Rabat- According to the latest study carried out by Morocco’s Ministry of Health, 70 percent of women carrying Acquired Immune Deficiency Syndrome, or HIV/AIDS, have been infected by their husbands, the Moroccan newspaper Al Massae reported in its Monday, March 12 edition.
The findings, presented during a study day on women’s sexual health last week in Marrakech, show that 39 percent of Moroccans living with AIDS are women. However, homosexuals remain the most affected by this disease in Morocco, according to Aziza Bennani, head of the national program against AIDS.
The latest statistics from the Ministry of Health indicate more than 1,000 new HIV-positive cases in 2016, raising the number of Moroccans living with HIV to 22,000 people, since the disease first appeared in the country in 1986.
Moreover, the annual number of people who die from complications related to AIDS increased from an estimated 3,600 in 2000 to more than 11,000 in 2016, according to a Global Aids Update 2017 issued by UNAIDS.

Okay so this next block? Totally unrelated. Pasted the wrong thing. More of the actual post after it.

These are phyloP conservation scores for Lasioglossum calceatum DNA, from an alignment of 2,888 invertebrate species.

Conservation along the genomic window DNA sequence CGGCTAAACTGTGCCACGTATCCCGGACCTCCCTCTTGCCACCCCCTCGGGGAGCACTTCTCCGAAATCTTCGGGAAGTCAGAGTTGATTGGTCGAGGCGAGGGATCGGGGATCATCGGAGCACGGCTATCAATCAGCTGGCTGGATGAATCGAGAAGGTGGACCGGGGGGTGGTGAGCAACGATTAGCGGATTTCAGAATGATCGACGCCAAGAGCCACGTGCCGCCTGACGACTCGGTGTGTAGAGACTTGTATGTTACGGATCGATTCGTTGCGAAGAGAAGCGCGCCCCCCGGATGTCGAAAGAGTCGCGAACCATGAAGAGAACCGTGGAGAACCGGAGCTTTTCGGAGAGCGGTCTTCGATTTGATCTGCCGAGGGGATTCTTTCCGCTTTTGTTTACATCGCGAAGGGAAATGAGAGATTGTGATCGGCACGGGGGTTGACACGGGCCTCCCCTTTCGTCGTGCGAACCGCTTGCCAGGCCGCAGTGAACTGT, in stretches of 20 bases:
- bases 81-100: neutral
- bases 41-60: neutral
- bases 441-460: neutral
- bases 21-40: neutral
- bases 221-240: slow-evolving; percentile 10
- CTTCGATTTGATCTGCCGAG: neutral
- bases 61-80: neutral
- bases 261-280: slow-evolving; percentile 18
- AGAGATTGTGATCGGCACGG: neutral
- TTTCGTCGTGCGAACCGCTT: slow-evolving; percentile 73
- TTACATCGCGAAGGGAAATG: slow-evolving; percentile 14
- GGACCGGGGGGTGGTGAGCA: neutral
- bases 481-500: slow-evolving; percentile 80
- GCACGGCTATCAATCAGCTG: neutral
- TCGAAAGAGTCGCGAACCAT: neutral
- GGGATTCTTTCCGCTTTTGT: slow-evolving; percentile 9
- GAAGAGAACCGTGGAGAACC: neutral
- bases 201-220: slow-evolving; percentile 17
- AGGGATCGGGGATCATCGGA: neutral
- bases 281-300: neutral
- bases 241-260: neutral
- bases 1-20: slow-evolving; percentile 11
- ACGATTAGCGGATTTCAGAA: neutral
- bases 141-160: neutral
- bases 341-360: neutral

The ministry’s indicators also reveal that 62 percent of people with AIDS are concentrated in the Souss-Massa, Casablanca-Settat, and Marrakech-Safi regions, and 67 percent of AIDS cases were reported among people from very poor backgrounds.
To expand its strategy for fighting the disease, Morocco has adopted the World Health Organization’s recommendation, necessitating that antiretroviral therapy be initiated for every person living with HIV at any CD4 cell count.
According to international standards, HIV testing is available mostly through public health facilities. Due to the stigma associated with the disease, however, most Arab countries, including Morocco, run community testing campaigns for key populations in locations where HIV risk is high.
In Morocco, testing campaigns have increased HIV-positive people’s knowledge of their HIV status from 52 percent to 63 percent, states the Global AIDs report.
Worldwide, 36.7 million people continue to live with AIDS, yet 23 percent of people living with the disease do not have access to treatment, according to the same source.